If an X-ray has shown that a patient has problems with their teeth, show them the X-ray. Point out the problem areas and what they mean. Bring out an X-ray of healthy teeth and compare them so the patient can see the difference. When they can see the problem areas in front of their own eyes, they’re more inclined to agree to the treatment offered.

Explain everything
Another reason patients sometimes don’t trust dental professionals is that they don’t fully understand the gravity of their problem or the treatment being offered. It’s your job to make sure the patient is totally informed about the effects of their decision.

In clear, easy-to-understand language, explain what will happen if the problem goes untreated. Dental issues rarely clear up on their own and it’s likely your patient will have to return to your practice for more invasive, lengthy, and expensive treatment if they don’t get their problem solved now.

After, spell out how the treatment you’re proposing will help solve the patient’s problem. Clarify each individual procedure and illustrate how it will help them. When a patient has all the information, they’re in a much better position to understand the reasoning behind your choices and make a logical, educated decision.

Address negative reviews
Building trust with patients doesn’t just happen within the dental practice — it happens online, too. No matter how good you are at your job, you’re likely to get some negative feedback at some point. It doesn’t matter whether the patient was right to leave a bad review or whether they were making false claims. What matters is how you respond to it.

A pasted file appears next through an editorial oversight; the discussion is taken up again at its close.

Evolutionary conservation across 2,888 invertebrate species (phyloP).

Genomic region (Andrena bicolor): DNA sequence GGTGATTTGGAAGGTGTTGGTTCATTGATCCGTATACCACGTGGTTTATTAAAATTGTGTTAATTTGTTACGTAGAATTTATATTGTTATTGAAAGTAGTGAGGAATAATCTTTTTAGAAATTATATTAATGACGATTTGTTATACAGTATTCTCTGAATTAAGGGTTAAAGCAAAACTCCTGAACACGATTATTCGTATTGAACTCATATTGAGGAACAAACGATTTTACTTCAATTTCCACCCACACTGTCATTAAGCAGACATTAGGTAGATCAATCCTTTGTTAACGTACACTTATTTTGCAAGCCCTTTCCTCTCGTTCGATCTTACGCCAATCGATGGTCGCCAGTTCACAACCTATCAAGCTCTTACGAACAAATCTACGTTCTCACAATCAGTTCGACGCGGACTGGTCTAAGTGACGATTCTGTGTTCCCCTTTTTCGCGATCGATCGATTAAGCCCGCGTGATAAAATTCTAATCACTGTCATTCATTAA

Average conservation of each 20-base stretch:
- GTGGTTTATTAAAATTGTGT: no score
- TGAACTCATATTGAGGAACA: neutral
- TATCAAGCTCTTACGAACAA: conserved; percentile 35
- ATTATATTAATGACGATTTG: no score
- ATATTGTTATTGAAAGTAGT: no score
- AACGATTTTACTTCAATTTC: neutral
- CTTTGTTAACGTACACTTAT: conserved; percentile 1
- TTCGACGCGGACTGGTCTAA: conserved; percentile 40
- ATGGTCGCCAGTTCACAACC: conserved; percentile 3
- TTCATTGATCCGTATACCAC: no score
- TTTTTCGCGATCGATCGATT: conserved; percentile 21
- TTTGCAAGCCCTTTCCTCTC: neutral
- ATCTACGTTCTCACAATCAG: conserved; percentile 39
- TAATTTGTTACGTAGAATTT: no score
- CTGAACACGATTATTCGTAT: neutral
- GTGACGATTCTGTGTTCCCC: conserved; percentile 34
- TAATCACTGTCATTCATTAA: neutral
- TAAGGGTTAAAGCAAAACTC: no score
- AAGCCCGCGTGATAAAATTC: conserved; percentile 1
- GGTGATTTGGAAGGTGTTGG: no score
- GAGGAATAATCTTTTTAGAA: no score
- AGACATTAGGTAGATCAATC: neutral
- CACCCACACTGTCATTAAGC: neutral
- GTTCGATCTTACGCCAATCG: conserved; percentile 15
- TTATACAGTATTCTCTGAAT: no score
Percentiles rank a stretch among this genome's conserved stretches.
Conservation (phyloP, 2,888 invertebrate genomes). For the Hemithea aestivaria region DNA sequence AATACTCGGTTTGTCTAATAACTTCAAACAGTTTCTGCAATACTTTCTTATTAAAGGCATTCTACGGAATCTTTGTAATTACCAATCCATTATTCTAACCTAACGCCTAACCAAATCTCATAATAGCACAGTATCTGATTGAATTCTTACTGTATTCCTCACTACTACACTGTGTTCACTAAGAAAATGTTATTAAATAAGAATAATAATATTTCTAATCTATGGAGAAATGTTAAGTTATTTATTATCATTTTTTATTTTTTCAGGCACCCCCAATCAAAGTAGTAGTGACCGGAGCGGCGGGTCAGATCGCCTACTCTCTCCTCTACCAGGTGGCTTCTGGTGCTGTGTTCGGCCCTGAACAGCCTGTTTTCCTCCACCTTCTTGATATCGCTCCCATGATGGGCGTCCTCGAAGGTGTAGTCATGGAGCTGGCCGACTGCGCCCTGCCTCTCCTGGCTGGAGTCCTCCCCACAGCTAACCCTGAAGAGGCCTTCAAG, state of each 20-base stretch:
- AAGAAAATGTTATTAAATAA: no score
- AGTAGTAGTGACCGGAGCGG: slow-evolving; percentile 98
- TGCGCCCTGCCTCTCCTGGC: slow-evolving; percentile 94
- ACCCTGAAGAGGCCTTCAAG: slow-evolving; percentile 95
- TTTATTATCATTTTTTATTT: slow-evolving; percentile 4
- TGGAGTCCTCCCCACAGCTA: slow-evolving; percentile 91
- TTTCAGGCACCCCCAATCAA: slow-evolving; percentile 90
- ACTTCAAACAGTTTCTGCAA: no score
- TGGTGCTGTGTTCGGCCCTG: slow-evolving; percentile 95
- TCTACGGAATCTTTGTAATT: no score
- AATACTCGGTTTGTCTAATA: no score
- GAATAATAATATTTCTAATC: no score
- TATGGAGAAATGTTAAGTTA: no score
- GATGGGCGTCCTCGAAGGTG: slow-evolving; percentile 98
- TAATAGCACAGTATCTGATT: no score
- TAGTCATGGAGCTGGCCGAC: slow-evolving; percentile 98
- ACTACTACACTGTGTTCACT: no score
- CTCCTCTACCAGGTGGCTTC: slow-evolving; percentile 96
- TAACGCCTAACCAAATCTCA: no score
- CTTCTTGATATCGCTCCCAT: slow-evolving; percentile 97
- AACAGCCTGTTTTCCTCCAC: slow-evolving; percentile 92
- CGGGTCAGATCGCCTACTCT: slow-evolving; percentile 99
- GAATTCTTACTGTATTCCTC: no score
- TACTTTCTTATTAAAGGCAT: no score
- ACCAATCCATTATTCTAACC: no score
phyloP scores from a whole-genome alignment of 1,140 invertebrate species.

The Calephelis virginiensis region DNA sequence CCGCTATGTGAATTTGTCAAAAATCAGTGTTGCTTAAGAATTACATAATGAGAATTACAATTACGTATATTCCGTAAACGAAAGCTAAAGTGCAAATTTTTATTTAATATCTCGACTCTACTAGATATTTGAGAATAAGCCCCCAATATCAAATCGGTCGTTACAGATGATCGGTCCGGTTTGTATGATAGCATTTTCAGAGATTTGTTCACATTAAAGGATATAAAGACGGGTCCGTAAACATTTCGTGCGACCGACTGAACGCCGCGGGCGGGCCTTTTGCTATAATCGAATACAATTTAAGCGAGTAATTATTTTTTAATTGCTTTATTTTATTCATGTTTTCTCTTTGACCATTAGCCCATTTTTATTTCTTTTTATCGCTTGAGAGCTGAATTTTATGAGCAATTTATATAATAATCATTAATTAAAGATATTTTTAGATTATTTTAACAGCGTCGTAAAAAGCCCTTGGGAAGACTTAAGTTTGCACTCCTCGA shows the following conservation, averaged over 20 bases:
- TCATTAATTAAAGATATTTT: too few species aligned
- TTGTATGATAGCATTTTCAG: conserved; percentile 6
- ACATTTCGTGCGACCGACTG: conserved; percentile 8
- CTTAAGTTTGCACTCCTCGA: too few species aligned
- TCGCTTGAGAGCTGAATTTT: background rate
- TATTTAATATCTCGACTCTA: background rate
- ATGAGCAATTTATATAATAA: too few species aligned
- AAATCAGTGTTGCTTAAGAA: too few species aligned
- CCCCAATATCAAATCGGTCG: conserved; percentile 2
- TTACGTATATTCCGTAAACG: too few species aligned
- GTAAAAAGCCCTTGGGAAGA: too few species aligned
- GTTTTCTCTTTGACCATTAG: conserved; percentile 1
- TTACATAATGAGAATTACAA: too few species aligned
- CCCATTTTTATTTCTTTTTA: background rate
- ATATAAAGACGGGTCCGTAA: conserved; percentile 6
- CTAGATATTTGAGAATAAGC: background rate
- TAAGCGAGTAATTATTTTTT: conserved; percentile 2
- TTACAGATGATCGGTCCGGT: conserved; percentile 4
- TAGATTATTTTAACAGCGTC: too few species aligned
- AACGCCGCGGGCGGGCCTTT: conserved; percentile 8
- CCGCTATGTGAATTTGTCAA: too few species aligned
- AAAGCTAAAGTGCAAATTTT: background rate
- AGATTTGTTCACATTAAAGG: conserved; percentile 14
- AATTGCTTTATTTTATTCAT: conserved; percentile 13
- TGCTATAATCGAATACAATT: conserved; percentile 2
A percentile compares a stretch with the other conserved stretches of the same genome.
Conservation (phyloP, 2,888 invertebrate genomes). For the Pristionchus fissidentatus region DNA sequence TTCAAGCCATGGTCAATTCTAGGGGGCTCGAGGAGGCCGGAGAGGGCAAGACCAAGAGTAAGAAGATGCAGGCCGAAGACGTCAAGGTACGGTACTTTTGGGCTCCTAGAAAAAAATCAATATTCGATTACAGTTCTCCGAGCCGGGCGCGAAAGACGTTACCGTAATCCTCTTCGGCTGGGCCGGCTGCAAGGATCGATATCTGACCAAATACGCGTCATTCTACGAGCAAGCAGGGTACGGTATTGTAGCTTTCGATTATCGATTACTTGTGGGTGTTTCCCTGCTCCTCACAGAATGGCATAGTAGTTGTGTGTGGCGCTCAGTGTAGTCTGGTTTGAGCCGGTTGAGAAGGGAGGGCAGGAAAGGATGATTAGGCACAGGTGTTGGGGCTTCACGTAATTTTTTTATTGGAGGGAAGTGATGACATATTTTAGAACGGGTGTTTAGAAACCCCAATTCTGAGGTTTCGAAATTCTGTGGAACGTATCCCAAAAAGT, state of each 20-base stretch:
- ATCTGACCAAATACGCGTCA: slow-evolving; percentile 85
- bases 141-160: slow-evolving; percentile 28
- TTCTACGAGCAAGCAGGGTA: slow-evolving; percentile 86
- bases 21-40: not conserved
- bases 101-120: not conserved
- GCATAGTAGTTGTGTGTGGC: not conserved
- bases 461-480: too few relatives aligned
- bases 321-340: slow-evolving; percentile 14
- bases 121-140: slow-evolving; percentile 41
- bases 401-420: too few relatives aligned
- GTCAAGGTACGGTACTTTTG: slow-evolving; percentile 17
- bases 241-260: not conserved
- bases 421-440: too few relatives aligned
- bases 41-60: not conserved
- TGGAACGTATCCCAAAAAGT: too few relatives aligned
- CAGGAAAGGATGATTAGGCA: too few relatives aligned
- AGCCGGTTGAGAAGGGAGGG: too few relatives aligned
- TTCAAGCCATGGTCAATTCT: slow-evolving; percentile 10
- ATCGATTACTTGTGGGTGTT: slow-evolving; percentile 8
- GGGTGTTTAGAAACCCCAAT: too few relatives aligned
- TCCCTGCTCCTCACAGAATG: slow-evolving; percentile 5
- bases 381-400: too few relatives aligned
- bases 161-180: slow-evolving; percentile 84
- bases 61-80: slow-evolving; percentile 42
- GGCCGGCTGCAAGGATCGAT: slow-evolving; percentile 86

93% of people say online reviews influence their purchase decisions. That means even a single negative review could have a major impact. One way you can curtail the negative effects of a bad review and even turn it in your favor is through a professional response.

Wherever the negative review has been written, publicly acknowledge it and address your concern before directing the conversation to a more private channel. This will show prospective patients that you really do care about the people you treat and you want to fix any problems that may present themselves.

Don’t forget — it’s not good enough to just look trustworthy, you have to be trustworthy, too. If the reviewer has a genuine complaint about the treatment they received, do everything in your power to solve it. If the claims are untrue and the reviewer is out to cause trouble, consider taking legal action before things go any further.

Although you know you’ve got your patients’ best interests at heart, you have to convince them of this fact. Some people see dental professionals as hungry salespeople only interested in bringing in money. But you know you got into the industry to help people and make a difference in their lives.

Show your patients that your passion for your job has never diminished and everything you suggest is to help them maintain their oral wellbeing. By following the above advice, your patients will see you for who you truly are and will be more inclined to listen unbiasedly and act upon your advice.

Keywords: Dental Marketing, Dental Patient, Dental Practice, Family Dentist, Dental Implants, Emergency Dental Care, Porcelain Veneers, Oral appliances, clinical trials, Oral and Maxillofacial Pathology, Radiology and Medicine, mTMD, Facial Pain, TMD, Oral Medicine

Leave a Reply